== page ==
The alert, sent by the Nuclear Regulatory Commission, said "the attack was already planned" and three people "already on the ground" were trying to recruit non-Arabs to take part, a government source said.
However CBS News has learned that everything the government knows about this latest threat comes from a single source and is apparently two or more months old.
The information came to light again because it was picked up by a foreign government and relayed to the U.S. as new information.
The source spoke of "an attack on a nuclear power plant" by "a hijacked commercial plane" and "planned by three terrorists already on the ground."
CBS News Correspondent Jim Stewart reports that from listening closely to U.S. officials, you get the impression they don't necessarily believe the threat is credible, but have no choice but to treat it as real.
"We do not discuss the details of any of our (security) advisories," said NRC spokesman William Beecher. He said that since the Sept. 11 attacks more than 20 advisories have been sent involving potential threats.
The alert stemmed from information obtained during questioning of an "al-Qaida senior operative," prompting the FBI to issue a warning to its field offices, said one government source, who spoke on condition of not being identified further.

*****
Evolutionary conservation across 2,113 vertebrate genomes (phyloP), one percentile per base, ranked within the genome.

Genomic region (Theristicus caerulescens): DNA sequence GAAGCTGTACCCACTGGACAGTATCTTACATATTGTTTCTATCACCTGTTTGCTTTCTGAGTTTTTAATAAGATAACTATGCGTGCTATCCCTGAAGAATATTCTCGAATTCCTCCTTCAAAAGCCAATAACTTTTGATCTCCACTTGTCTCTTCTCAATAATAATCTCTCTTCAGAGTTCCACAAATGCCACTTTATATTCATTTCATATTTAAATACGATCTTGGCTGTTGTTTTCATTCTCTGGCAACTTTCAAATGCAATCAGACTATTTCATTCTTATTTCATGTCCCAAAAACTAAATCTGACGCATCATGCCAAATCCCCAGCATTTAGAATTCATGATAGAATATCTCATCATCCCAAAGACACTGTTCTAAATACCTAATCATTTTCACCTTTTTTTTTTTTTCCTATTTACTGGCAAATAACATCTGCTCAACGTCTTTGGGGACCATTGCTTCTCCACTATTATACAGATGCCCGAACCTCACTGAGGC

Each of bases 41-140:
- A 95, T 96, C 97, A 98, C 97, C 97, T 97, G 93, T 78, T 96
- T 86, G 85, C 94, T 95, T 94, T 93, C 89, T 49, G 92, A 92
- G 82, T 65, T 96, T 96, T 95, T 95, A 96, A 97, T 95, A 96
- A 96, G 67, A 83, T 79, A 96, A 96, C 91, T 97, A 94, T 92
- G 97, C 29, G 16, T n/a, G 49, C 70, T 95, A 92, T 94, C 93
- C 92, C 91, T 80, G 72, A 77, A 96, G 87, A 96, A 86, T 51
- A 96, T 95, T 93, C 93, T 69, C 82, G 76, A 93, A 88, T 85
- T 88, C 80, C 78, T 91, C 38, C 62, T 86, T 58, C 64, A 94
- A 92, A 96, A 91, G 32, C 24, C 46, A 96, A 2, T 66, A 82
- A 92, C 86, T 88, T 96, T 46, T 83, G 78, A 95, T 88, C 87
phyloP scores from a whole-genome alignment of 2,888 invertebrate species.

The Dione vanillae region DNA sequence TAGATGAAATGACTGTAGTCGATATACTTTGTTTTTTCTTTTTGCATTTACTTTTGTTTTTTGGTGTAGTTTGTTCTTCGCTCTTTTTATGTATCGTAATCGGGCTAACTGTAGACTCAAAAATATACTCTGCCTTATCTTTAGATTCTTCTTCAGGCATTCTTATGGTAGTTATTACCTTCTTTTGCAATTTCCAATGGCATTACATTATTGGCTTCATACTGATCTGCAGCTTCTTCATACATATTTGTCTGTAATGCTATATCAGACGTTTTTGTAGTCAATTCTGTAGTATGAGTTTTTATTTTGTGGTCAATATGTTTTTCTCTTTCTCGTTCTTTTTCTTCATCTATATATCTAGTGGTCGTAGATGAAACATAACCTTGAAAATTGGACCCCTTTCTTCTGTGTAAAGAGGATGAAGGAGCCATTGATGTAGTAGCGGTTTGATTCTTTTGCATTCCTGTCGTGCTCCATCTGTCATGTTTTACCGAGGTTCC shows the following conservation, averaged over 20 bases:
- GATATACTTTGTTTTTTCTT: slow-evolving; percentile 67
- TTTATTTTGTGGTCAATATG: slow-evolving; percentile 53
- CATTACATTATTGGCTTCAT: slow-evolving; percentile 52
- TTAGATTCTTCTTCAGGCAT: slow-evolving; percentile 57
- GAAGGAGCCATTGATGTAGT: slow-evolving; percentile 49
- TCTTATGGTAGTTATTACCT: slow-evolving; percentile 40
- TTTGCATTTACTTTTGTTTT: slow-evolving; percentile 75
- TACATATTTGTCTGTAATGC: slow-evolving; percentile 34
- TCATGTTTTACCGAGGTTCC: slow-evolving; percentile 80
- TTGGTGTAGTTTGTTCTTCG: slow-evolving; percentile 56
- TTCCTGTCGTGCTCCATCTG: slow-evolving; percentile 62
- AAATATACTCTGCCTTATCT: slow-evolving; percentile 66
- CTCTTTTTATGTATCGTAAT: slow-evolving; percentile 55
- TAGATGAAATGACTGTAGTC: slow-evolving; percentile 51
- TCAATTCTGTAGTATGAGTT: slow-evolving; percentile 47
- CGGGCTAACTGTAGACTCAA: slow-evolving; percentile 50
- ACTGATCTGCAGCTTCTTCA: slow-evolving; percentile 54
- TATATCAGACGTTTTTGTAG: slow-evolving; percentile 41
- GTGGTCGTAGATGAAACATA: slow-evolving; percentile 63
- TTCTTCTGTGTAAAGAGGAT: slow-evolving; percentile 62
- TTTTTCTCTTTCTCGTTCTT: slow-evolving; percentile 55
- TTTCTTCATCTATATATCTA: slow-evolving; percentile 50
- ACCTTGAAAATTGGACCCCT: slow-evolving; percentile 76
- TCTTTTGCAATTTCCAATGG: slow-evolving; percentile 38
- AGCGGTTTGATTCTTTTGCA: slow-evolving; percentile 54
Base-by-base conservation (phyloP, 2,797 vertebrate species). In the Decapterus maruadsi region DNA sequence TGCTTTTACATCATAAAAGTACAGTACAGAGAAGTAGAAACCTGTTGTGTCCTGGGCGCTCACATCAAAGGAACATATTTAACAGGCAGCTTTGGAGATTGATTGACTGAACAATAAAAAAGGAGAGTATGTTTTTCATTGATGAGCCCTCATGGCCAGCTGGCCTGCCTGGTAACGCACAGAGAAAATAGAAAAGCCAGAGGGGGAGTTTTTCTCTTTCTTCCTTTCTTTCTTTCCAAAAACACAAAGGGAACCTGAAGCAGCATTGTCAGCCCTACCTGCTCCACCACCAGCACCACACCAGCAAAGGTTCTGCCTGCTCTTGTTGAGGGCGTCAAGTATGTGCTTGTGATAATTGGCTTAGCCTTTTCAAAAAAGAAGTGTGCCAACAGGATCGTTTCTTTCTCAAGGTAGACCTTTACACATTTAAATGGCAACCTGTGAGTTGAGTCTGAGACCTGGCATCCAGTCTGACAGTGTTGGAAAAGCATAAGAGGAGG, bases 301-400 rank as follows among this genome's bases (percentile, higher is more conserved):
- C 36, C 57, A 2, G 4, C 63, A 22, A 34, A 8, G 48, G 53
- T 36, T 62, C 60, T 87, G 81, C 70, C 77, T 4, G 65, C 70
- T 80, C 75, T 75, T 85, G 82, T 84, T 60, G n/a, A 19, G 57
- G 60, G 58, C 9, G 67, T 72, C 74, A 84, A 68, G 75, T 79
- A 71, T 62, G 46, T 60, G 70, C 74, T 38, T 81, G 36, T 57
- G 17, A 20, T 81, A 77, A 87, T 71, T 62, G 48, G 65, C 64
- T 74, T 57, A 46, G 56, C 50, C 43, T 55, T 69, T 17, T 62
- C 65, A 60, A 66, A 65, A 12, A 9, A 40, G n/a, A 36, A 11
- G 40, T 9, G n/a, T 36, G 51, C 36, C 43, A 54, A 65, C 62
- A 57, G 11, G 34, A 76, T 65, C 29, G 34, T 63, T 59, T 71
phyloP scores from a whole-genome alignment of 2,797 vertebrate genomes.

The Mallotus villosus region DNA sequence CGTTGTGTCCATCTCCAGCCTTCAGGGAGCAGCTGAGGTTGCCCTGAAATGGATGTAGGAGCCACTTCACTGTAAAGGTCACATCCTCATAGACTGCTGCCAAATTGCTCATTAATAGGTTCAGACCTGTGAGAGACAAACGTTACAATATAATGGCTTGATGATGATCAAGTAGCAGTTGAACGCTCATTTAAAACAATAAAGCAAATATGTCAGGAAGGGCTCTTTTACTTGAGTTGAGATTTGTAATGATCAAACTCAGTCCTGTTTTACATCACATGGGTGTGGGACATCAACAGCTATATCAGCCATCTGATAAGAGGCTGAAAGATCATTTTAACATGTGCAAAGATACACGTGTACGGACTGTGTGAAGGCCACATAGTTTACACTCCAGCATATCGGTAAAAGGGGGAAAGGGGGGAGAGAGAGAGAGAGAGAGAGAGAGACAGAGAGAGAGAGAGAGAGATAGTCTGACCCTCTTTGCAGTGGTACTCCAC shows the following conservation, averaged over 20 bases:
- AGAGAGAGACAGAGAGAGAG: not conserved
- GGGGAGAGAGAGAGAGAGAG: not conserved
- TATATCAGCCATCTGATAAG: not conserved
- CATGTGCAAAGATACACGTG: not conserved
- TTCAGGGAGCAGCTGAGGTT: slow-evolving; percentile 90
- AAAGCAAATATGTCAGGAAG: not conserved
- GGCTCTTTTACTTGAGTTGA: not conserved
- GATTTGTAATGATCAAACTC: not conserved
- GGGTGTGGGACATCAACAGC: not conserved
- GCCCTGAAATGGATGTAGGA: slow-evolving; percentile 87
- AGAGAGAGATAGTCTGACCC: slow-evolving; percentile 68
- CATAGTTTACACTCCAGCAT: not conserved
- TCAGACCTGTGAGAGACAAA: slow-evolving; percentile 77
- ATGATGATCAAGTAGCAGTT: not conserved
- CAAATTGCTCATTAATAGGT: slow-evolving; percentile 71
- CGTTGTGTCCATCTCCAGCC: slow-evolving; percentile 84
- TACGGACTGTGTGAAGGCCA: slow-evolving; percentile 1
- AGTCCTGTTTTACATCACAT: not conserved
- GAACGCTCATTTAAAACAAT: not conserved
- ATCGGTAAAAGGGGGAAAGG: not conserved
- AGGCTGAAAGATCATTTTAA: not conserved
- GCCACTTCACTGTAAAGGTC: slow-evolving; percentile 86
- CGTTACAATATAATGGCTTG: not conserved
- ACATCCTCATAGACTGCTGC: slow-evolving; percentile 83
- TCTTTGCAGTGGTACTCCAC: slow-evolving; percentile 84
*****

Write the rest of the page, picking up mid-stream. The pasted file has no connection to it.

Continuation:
On Jan. 23, the NRC followed up with an advisory to operators of all 103 commercial nuclear reactors at 63 sites across the country, emphasizing that the information had not been corroborated or otherwise authenticated.
The advisory said the al-Qaida operative had told the FBI "there would be a second airline attack" in the United States and "the plan is to fly a commercial aircraft into a nuclear power plant."
The FBI had been told that "three individuals were on the ground ... recruiting non-Arabs to take part in the attack" and they would choose the reactor to be targeted, the advisory said.
"The plan would include diverting the mission to any tall building if a military aircraft intercepts the plane," said the advisory, according to a source familiar it.
Security at nuclear power plants was increased immediately after the New York and Washington attacks, although federal and industry officials have acknowledged that the threat of an attack using a commercial airliner has never been specifically addressed.
The Jan. 23 advisory heightened industry awareness, but did not prompt any dramatic, new security measures.
Beecher said the nation's nuclear power plants have been "on the highest level of alert" since the Sept. 11 attacks and that has not changed.
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